Why are semis and heavy vehicles so smokey and loud?


#1

I know nothing about big trucks and their engines, but it seems to me that 1 in 10 or 1 in 20 rigs or dump trucks or vehicles of that scale either spew dark smoke or are extra loud and sound unhealthy.



Are these vehicles subject to the same inspections as our cars?

Have the designers not figured out how to make a truck engine that lasts?

Are the owners too cheap to keep them in top running order?



I only ask because you’ll see plenty of trucks on the road that sound well-tuned and aren’t putting out much more visible pollution than any car on the road. But there’s definitely a higher percentage of clunker trucks on the road than cars.


#2

As large diesel engines age, they smoke more and more. Repairing them is very costly and as long as the vehicle / equipment will start and run, owners usually defer overhauling it. The amount of smoke produced is also affected by driver skill, which in many cases can be less than ideal…

As far as emissions inspections for commercial vehicles goes, and diesels in general, they are a joke. Most are allowed 30% opacity, which means they can smoke heavily and still pass…


#3

[b]The big trucks you see emitting dark plumes of smoke have large diesel engines. Diesel engines by their design are heavy emitters of emissions. And that dark smoke you see coming out of the stacks is diesel soot. But things are changing.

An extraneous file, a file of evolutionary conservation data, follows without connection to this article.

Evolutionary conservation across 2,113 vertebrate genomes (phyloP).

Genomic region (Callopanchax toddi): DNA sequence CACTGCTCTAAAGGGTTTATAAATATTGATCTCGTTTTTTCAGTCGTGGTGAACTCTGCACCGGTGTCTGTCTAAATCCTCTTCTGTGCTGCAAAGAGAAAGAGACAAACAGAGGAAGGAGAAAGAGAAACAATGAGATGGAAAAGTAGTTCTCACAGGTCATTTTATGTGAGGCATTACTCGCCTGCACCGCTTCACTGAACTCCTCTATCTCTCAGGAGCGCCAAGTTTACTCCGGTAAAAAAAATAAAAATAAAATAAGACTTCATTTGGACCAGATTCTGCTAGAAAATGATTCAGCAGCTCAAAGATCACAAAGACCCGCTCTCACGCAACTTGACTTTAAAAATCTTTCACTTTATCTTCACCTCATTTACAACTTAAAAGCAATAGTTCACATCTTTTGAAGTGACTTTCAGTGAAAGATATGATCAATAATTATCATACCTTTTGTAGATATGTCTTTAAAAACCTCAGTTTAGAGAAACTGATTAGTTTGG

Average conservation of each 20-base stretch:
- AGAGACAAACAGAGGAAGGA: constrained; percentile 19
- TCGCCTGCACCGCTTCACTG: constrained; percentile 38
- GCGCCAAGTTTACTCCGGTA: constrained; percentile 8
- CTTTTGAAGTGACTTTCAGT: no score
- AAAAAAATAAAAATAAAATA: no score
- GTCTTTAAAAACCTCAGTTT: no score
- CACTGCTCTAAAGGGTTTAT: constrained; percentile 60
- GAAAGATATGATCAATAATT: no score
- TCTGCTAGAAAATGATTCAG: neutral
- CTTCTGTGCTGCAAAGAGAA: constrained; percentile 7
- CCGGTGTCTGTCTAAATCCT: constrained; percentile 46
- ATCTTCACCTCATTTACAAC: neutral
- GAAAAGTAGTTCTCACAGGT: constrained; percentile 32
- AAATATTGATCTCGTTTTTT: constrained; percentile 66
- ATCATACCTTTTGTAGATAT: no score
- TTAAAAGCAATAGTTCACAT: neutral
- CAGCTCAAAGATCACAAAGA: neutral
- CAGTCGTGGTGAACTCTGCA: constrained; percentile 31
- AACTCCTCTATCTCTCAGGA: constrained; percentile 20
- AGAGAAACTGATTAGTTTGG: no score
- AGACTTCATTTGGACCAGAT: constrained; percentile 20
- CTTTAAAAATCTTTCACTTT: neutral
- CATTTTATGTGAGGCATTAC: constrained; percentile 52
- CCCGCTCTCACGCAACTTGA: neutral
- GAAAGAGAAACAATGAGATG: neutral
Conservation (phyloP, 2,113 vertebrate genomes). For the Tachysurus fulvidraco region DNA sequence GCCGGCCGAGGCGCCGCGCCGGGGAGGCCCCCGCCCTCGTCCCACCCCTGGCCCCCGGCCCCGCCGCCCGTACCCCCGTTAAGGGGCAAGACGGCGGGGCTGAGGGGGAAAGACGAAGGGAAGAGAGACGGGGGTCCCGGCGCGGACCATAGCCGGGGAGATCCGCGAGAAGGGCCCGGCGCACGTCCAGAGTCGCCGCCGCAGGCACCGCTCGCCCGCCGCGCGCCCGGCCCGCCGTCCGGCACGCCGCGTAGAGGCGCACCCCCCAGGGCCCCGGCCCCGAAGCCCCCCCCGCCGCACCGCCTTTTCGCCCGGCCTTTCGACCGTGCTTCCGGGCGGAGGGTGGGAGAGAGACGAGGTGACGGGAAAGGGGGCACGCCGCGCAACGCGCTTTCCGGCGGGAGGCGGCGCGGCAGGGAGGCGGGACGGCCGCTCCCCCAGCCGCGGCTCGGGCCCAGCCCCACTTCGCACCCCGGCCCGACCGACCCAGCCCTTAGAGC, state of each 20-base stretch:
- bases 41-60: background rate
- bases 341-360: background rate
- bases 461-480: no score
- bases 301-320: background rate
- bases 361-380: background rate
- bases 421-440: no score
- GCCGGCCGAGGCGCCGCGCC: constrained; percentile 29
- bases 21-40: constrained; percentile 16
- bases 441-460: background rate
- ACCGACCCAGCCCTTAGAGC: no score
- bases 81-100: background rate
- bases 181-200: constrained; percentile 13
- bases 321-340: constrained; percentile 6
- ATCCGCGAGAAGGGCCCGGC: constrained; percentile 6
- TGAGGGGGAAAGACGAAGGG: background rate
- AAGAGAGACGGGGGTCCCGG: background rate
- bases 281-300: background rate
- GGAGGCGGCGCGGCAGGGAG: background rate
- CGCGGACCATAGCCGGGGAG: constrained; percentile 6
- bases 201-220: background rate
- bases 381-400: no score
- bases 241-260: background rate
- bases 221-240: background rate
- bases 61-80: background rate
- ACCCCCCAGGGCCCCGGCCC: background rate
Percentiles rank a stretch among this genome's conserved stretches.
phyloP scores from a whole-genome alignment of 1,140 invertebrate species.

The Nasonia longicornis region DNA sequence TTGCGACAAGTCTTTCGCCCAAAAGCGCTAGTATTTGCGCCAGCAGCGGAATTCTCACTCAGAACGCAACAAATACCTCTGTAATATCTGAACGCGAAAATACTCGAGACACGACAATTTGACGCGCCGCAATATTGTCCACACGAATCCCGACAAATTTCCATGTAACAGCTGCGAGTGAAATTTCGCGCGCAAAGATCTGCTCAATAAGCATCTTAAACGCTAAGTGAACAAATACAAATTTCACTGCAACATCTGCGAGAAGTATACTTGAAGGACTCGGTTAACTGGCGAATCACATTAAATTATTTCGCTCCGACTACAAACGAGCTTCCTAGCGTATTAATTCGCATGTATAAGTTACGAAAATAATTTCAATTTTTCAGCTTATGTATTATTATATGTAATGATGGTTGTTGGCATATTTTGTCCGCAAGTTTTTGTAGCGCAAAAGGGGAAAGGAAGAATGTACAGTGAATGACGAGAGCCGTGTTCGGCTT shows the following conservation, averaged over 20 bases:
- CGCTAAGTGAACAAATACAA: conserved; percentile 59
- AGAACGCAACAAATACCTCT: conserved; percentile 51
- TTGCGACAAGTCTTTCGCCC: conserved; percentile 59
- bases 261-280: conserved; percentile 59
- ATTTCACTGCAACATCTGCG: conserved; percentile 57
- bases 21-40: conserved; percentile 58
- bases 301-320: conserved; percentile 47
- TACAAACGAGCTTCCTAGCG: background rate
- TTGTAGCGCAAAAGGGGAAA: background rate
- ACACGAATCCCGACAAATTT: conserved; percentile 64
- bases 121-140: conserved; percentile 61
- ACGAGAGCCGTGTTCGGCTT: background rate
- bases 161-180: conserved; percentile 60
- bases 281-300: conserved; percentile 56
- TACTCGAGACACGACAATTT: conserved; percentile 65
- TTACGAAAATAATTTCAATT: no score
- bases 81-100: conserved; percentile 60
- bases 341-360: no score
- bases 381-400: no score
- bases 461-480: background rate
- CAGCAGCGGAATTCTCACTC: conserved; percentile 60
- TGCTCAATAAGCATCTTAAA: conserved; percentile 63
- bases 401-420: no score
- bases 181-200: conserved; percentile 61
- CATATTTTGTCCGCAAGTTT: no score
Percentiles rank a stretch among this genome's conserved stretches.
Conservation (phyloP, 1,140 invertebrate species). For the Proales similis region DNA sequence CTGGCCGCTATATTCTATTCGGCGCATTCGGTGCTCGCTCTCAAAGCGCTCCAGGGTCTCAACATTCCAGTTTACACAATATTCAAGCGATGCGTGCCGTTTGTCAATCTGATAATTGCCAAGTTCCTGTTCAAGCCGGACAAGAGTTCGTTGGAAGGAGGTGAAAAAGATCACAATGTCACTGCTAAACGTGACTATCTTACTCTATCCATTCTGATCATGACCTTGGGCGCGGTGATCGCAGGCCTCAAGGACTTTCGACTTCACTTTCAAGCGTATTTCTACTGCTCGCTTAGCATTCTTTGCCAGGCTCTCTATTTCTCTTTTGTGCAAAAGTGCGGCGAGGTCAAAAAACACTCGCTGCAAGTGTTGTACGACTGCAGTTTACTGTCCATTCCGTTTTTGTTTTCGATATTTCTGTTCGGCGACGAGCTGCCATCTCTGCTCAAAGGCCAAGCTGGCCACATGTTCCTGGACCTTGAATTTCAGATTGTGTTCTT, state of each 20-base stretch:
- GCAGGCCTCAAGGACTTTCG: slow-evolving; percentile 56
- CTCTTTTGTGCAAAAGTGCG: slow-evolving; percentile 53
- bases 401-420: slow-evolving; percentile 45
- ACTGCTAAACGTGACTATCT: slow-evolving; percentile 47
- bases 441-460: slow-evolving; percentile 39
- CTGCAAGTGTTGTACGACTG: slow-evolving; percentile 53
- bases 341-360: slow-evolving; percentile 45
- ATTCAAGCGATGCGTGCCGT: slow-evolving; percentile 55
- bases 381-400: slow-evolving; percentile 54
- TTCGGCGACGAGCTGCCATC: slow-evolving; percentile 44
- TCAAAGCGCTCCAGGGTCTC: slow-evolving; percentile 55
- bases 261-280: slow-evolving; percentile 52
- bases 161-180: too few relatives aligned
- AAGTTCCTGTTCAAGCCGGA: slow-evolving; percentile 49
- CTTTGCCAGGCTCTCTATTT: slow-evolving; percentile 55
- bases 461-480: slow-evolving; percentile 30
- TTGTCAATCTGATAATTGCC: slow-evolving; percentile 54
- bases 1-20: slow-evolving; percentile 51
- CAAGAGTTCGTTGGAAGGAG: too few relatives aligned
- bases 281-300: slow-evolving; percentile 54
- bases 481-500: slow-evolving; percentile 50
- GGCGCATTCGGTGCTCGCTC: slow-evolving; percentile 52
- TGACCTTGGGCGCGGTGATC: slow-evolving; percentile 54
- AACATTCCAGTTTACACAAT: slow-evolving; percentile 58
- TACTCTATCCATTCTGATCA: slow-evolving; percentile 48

By the year 2010, all on-road diesel engines will have to meet the EPA/CARB requirements for diesel emissions. This includes minimum emissions of soot and oxides of nitrogen.

As a matter of fact, I’m looking in a dyno cell right now that has a Cummins ISX 15 liter diesel engine that is used to run diesel emission abatement component testing.

So wait a few more years, and you’ll see these big rigs running down the road with no emissions out the exhaust.

Tester[/b]


#4

Not only trucks, but all those little diesel VWs (Ones a few years old) pump out a lot of black choking smoke too.

The worst engines for smoking were the older Macks (Mostly dump trucks).

Constant servicing still didn’t help a friends truck either. He stayed on top of it for 5 years until he found he was just throwing money out the window and said to hell with it.


#5

Tester, we may no longer see the black clouds of carbon, and unburned hydrocarbons and CO may come down significantly, both of which will be welcome, but NOx emissions will not meet gas engine requirements with today’s technology. I truely believe that the only way the technology will develop to enable diesels to meet the Clean Air Act is by mandate. It’s always been a pet peeve of mine to have to have my car/truck pass stringent requirement while trucks continue to pour out huge amounts of pollutants completely unchecked.

However, I’d welcome statutory emissions requirements that required trucks to clean up at least to the extent technically achievable for a mobile diesel engine. It would make a huge difference.

  • mountainbike

#6

my dad has a few old macks and they run fine with no smoke